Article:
Hey Mi Fans,
Welcome back to tech class. Our topic for this week's class is about Solid State Batteries.
Let's see a brief history of batteries. In 1800, Alessandra Volta invented the first battery and it was known as Voltaic pile and the unit volt is named after him. Many types of batteries were invented as time passed but they all were single-use batteries. That means they will be exhausted after a single use and cannot be used again.
In 1859, a French physician Gaston Planté invented the first rechargeable battery. It was a lead-acid battery where a spiral roll of two sheets of pure lead, separated by a linen cloth and immersed in a glass jar of sulfuric acid solution.
In 1899, the Nickel-Cadmium(NiCd) battery was invented Waldemar Junger who is from Sweden. But why stop there? Nickel-metal hydride(NiMH) battery was invented in the 1970s and commercially made available in 1989. They had better energy density when compared to NiCd batteries. NiMH also contained less toxic materials when compared to NiCd ones.
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In 1991, Sony released the first Lithium-ion(Li-Ion) battery. The power density offered by Li-Ion is much higher than the previous types of batteries. The rate of self-discharge is also lower but they are costly and needs protection from over-charge and over-discharge. Besides powering cellular phones, laptops, digital cameras, tools and medical devices, Li-ion is also a candidate for vehicles. Li-ion has a number of benefits including a higher energy density, is easier to charge and does not have maintenance issues, unlike nickel-based batteries.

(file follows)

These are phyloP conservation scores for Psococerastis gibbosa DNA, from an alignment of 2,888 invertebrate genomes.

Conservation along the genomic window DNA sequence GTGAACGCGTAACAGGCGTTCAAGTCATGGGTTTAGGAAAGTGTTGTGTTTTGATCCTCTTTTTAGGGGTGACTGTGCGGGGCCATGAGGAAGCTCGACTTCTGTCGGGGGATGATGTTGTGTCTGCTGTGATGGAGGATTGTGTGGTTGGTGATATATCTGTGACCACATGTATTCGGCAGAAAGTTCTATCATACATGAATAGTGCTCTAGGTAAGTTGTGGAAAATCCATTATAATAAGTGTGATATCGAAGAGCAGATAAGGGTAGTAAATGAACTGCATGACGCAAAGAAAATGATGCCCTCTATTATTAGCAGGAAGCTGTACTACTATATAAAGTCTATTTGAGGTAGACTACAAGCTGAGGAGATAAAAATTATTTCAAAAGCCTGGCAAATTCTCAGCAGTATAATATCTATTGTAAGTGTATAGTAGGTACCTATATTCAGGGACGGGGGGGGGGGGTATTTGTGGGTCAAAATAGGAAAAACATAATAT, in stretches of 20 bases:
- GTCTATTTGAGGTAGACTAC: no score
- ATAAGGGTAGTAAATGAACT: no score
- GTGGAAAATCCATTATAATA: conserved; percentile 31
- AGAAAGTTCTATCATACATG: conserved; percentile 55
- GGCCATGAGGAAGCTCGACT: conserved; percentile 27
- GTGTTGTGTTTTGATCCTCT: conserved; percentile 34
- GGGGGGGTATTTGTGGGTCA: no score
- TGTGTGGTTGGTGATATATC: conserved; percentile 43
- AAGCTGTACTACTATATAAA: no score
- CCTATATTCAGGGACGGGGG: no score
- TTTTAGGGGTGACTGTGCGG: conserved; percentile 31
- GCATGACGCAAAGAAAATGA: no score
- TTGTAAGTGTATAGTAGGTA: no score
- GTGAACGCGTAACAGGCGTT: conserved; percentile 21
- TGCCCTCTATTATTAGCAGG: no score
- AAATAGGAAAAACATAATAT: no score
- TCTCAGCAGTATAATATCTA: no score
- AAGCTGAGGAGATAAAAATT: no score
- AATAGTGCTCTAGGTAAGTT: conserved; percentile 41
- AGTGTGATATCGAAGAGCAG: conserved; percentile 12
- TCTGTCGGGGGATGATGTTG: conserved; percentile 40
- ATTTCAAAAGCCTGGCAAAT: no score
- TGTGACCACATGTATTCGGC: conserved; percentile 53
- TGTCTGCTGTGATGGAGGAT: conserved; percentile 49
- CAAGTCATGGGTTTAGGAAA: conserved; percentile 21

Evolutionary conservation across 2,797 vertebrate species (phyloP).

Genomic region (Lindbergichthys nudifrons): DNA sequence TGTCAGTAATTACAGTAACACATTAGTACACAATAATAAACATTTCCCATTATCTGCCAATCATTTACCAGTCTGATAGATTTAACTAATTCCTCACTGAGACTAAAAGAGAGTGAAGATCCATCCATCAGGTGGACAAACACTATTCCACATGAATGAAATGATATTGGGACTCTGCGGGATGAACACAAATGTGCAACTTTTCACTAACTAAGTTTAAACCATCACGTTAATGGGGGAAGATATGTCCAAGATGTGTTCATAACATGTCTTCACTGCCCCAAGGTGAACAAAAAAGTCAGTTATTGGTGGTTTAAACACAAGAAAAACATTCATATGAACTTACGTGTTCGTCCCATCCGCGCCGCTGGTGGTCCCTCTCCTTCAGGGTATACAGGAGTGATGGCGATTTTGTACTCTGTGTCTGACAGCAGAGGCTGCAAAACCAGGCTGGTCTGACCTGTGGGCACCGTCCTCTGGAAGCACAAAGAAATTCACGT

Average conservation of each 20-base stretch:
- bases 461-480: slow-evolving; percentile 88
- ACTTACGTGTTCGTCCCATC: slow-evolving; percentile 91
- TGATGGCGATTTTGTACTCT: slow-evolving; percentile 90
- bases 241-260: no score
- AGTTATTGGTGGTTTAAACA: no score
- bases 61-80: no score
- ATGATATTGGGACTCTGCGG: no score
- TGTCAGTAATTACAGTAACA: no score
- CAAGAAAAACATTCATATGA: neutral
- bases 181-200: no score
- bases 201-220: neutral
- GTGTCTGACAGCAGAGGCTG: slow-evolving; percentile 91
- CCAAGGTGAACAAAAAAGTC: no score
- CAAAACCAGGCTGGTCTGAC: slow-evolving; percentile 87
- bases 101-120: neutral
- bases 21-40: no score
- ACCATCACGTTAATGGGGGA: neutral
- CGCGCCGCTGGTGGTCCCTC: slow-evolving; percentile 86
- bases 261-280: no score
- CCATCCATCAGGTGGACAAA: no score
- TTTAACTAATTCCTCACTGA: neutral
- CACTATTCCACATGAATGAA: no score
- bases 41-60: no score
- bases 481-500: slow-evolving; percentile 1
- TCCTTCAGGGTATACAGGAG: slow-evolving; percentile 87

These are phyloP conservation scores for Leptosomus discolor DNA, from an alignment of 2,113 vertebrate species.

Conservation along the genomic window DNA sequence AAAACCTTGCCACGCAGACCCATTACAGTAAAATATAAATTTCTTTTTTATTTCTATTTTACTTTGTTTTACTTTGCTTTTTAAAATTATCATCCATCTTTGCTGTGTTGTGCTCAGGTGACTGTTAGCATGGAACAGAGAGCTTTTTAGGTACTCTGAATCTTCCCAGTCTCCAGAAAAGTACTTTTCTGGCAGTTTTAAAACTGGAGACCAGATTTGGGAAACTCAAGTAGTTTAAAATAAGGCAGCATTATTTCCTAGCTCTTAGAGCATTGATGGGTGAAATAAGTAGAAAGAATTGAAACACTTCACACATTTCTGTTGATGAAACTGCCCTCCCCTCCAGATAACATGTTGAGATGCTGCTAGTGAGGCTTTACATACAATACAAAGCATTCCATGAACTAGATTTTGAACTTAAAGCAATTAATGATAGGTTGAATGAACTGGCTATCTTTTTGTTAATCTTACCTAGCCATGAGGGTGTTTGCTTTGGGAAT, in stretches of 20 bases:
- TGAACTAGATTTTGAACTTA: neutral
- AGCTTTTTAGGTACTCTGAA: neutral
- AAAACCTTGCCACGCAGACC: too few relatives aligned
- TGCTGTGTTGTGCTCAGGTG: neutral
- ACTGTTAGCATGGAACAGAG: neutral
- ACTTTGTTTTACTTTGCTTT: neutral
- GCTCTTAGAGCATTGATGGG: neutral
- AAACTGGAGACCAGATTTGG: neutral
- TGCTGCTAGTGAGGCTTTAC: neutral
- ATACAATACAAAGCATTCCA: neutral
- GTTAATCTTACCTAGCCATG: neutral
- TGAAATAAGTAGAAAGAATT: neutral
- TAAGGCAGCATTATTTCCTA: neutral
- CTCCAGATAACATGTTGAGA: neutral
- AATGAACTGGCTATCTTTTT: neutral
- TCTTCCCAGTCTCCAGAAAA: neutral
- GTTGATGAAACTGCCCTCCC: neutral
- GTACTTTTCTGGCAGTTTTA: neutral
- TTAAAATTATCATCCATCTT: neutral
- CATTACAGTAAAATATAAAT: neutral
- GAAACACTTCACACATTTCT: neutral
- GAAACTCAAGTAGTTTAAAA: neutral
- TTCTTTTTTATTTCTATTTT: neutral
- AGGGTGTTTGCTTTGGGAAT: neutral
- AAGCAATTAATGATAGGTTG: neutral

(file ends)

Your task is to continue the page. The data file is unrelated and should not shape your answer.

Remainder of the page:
Solid State Batteries:
Let us now talk about the major advancement in battery technology – Solid State Batteries. In a conventional battery design, two solid metal electrodes are used with a liquid lithium salt acting as an electrolyte. Ionic particles move from the cathode to the anode as the battery charges, and in reverse as it discharges. The liquid lithium salt electrolyte is the medium that allows that movement.
In a solid-state battery, both the positive and negative electrodes and the electrolyte between them are solid pieces of metal, alloy, or some other synthetic material. Solid-state batteries are also safer, since there’s no toxic, flammable liquid to spill, and they don’t output as much heat as conventional rechargeable batteries.
In 2013, researchers at the University of Colorado Boulder announced the development of a solid-state lithium battery, with a solid composite cathode based upon an iron-sulfur chemistry, that promised higher energy capacity. In 2014, researchers at Sakti3 announced a solid-state electrolyte lithium-ion battery and claimed higher energy density for lower cost. The company was acquired by Dyson in the following year. In 2017, John Goodenough, a co-inventor of Li-ion batteries, unveiled a new solid-state battery, using glasselectrolytes and an alkali-metal anode consisting of lithium, sodium or potassium, which is not possible with conventional batteries.
Advantages of Solid State Batteries:
Disadvantages of solid state batteries:
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When can I use a solid state battery?
Still, the latest research is finally producing results that can compete with existing Li-ion batteries in terms of attributes, while also providing the benefits of solid-state electrolytes. All we need is for manufacturing processes to mature, and there are a number of large and upcoming battery manufacturers with the resources to make this a reality.
Toyota and Dyson both believe solid-state batteries could be in final products by 2020, but there’s no guarantee this will happen. As ever with technology, there’s a huge difference between a technology that works on a small scale and one that’s ready for mass-market production.
Depending on the technical advancements and success rate of research conducted by various companies, we can expect solid-state batteries in five or ten years. It may also take 20 years, but when we finally get to see solid-state batteries it is going to be a major breakthrough as it offers up to 6 times faster charging, up to twice the energy density, a longer cycle life of up to 10 years compared to 2, and no flammable components. Let us hope for a less battery hungry future with these solid-state batteries.
Image Source: Google Images
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